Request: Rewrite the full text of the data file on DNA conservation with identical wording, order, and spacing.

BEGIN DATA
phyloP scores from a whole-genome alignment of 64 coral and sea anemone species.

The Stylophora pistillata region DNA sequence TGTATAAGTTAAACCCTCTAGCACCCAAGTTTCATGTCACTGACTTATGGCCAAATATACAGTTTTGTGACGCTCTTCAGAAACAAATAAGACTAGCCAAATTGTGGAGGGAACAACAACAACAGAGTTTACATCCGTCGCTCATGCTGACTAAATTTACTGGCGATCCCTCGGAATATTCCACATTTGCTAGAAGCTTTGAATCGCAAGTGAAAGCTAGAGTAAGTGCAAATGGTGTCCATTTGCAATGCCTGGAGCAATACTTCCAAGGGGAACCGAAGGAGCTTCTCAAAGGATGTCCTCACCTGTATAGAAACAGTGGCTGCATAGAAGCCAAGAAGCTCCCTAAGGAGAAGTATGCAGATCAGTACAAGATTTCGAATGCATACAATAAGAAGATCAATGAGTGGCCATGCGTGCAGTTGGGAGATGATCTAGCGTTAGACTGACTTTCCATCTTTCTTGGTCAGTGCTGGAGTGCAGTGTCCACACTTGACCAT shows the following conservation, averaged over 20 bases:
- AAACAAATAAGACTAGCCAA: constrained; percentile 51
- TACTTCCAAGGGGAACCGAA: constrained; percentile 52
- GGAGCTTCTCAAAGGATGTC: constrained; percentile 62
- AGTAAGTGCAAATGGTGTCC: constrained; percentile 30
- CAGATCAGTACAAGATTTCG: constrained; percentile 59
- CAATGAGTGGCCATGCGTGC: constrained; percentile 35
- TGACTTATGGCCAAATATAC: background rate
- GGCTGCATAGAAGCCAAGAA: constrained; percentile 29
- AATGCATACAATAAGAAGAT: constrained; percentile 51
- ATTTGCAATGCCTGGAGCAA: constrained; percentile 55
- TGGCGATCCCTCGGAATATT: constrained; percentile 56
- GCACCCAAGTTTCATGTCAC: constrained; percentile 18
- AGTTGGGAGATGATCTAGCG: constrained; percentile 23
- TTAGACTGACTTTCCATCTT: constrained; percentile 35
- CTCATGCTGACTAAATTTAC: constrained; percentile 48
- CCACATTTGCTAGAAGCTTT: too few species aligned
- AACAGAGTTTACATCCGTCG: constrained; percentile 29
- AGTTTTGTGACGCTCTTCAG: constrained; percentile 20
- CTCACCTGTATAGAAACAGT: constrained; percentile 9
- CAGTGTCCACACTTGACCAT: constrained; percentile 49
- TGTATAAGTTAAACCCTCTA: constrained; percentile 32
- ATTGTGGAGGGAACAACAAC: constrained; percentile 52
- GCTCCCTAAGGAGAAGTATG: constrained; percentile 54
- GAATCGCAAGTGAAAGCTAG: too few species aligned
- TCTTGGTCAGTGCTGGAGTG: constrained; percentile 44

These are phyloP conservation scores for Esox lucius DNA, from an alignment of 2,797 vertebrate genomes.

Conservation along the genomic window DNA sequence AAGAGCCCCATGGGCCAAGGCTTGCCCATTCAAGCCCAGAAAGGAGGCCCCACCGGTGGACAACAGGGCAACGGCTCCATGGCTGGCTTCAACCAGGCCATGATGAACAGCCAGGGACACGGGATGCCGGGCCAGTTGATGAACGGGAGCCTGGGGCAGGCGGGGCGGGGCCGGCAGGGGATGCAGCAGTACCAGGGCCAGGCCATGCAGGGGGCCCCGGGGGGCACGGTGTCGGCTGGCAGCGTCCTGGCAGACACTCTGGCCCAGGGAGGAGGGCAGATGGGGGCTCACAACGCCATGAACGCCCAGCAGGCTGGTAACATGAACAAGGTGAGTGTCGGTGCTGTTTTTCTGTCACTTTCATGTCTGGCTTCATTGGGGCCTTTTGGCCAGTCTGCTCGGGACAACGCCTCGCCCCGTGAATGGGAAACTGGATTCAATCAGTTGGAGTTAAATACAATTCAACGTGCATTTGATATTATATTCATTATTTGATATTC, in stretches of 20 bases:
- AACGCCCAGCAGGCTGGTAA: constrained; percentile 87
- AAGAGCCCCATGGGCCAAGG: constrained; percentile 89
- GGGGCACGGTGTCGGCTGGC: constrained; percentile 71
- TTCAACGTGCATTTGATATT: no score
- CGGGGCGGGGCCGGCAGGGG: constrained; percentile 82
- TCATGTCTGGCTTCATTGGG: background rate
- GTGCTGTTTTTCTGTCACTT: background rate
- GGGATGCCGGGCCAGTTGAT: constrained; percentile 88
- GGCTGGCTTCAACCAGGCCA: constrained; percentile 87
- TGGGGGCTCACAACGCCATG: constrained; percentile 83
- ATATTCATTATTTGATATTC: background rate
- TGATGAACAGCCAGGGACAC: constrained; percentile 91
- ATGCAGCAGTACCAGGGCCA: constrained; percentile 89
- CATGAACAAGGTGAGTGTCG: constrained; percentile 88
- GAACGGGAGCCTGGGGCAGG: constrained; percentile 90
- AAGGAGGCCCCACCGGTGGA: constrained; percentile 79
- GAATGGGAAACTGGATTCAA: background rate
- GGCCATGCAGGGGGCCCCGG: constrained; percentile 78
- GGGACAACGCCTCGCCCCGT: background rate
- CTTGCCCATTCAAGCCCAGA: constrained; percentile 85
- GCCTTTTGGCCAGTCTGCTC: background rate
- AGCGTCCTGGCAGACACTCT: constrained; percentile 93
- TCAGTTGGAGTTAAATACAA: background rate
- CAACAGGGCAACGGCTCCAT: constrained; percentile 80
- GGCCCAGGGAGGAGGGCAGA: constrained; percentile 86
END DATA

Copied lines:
phyloP scores from a whole-genome alignment of 64 coral and sea anemone species.

The Stylophora pistillata region DNA sequence TGTATAAGTTAAACCCTCTAGCACCCAAGTTTCATGTCACTGACTTATGGCCAAATATACAGTTTTGTGACGCTCTTCAGAAACAAATAAGACTAGCCAAATTGTGGAGGGAACAACAACAACAGAGTTTACATCCGTCGCTCATGCTGACTAAATTTACTGGCGATCCCTCGGAATATTCCACATTTGCTAGAAGCTTTGAATCGCAAGTGAAAGCTAGAGTAAGTGCAAATGGTGTCCATTTGCAATGCCTGGAGCAATACTTCCAAGGGGAACCGAAGGAGCTTCTCAAAGGATGTCCTCACCTGTATAGAAACAGTGGCTGCATAGAAGCCAAGAAGCTCCCTAAGGAGAAGTATGCAGATCAGTACAAGATTTCGAATGCATACAATAAGAAGATCAATGAGTGGCCATGCGTGCAGTTGGGAGATGATCTAGCGTTAGACTGACTTTCCATCTTTCTTGGTCAGTGCTGGAGTGCAGTGTCCACACTTGACCAT shows the following conservation, averaged over 20 bases:
- AAACAAATAAGACTAGCCAA: constrained; percentile 51
- TACTTCCAAGGGGAACCGAA: constrained; percentile 52
- GGAGCTTCTCAAAGGATGTC: constrained; percentile 62
- AGTAAGTGCAAATGGTGTCC: constrained; percentile 30
- CAGATCAGTACAAGATTTCG: constrained; percentile 59
- CAATGAGTGGCCATGCGTGC: constrained; percentile 35
- TGACTTATGGCCAAATATAC: background rate
- GGCTGCATAGAAGCCAAGAA: constrained; percentile 29
- AATGCATACAATAAGAAGAT: constrained; percentile 51
- ATTTGCAATGCCTGGAGCAA: constrained; percentile 55
- TGGCGATCCCTCGGAATATT: constrained; percentile 56
- GCACCCAAGTTTCATGTCAC: constrained; percentile 18
- AGTTGGGAGATGATCTAGCG: constrained; percentile 23
- TTAGACTGACTTTCCATCTT: constrained; percentile 35
- CTCATGCTGACTAAATTTAC: constrained; percentile 48
- CCACATTTGCTAGAAGCTTT: too few species aligned
- AACAGAGTTTACATCCGTCG: constrained; percentile 29
- AGTTTTGTGACGCTCTTCAG: constrained; percentile 20
- CTCACCTGTATAGAAACAGT: constrained; percentile 9
- CAGTGTCCACACTTGACCAT: constrained; percentile 49
- TGTATAAGTTAAACCCTCTA: constrained; percentile 32
- ATTGTGGAGGGAACAACAAC: constrained; percentile 52
- GCTCCCTAAGGAGAAGTATG: constrained; percentile 54
- GAATCGCAAGTGAAAGCTAG: too few species aligned
- TCTTGGTCAGTGCTGGAGTG: constrained; percentile 44

These are phyloP conservation scores for Esox lucius DNA, from an alignment of 2,797 vertebrate genomes.

Conservation along the genomic window DNA sequence AAGAGCCCCATGGGCCAAGGCTTGCCCATTCAAGCCCAGAAAGGAGGCCCCACCGGTGGACAACAGGGCAACGGCTCCATGGCTGGCTTCAACCAGGCCATGATGAACAGCCAGGGACACGGGATGCCGGGCCAGTTGATGAACGGGAGCCTGGGGCAGGCGGGGCGGGGCCGGCAGGGGATGCAGCAGTACCAGGGCCAGGCCATGCAGGGGGCCCCGGGGGGCACGGTGTCGGCTGGCAGCGTCCTGGCAGACACTCTGGCCCAGGGAGGAGGGCAGATGGGGGCTCACAACGCCATGAACGCCCAGCAGGCTGGTAACATGAACAAGGTGAGTGTCGGTGCTGTTTTTCTGTCACTTTCATGTCTGGCTTCATTGGGGCCTTTTGGCCAGTCTGCTCGGGACAACGCCTCGCCCCGTGAATGGGAAACTGGATTCAATCAGTTGGAGTTAAATACAATTCAACGTGCATTTGATATTATATTCATTATTTGATATTC, in stretches of 20 bases:
- AACGCCCAGCAGGCTGGTAA: constrained; percentile 87
- AAGAGCCCCATGGGCCAAGG: constrained; percentile 89
- GGGGCACGGTGTCGGCTGGC: constrained; percentile 71
- TTCAACGTGCATTTGATATT: no score
- CGGGGCGGGGCCGGCAGGGG: constrained; percentile 82
- TCATGTCTGGCTTCATTGGG: background rate
- GTGCTGTTTTTCTGTCACTT: background rate
- GGGATGCCGGGCCAGTTGAT: constrained; percentile 88
- GGCTGGCTTCAACCAGGCCA: constrained; percentile 87
- TGGGGGCTCACAACGCCATG: constrained; percentile 83
- ATATTCATTATTTGATATTC: background rate
- TGATGAACAGCCAGGGACAC: constrained; percentile 91
- ATGCAGCAGTACCAGGGCCA: constrained; percentile 89
- CATGAACAAGGTGAGTGTCG: constrained; percentile 88
- GAACGGGAGCCTGGGGCAGG: constrained; percentile 90
- AAGGAGGCCCCACCGGTGGA: constrained; percentile 79
- GAATGGGAAACTGGATTCAA: background rate
- GGCCATGCAGGGGGCCCCGG: constrained; percentile 78
- GGGACAACGCCTCGCCCCGT: background rate
- CTTGCCCATTCAAGCCCAGA: constrained; percentile 85
- GCCTTTTGGCCAGTCTGCTC: background rate
- AGCGTCCTGGCAGACACTCT: constrained; percentile 93
- TCAGTTGGAGTTAAATACAA: background rate
- CAACAGGGCAACGGCTCCAT: constrained; percentile 80
- GGCCCAGGGAGGAGGGCAGA: constrained; percentile 86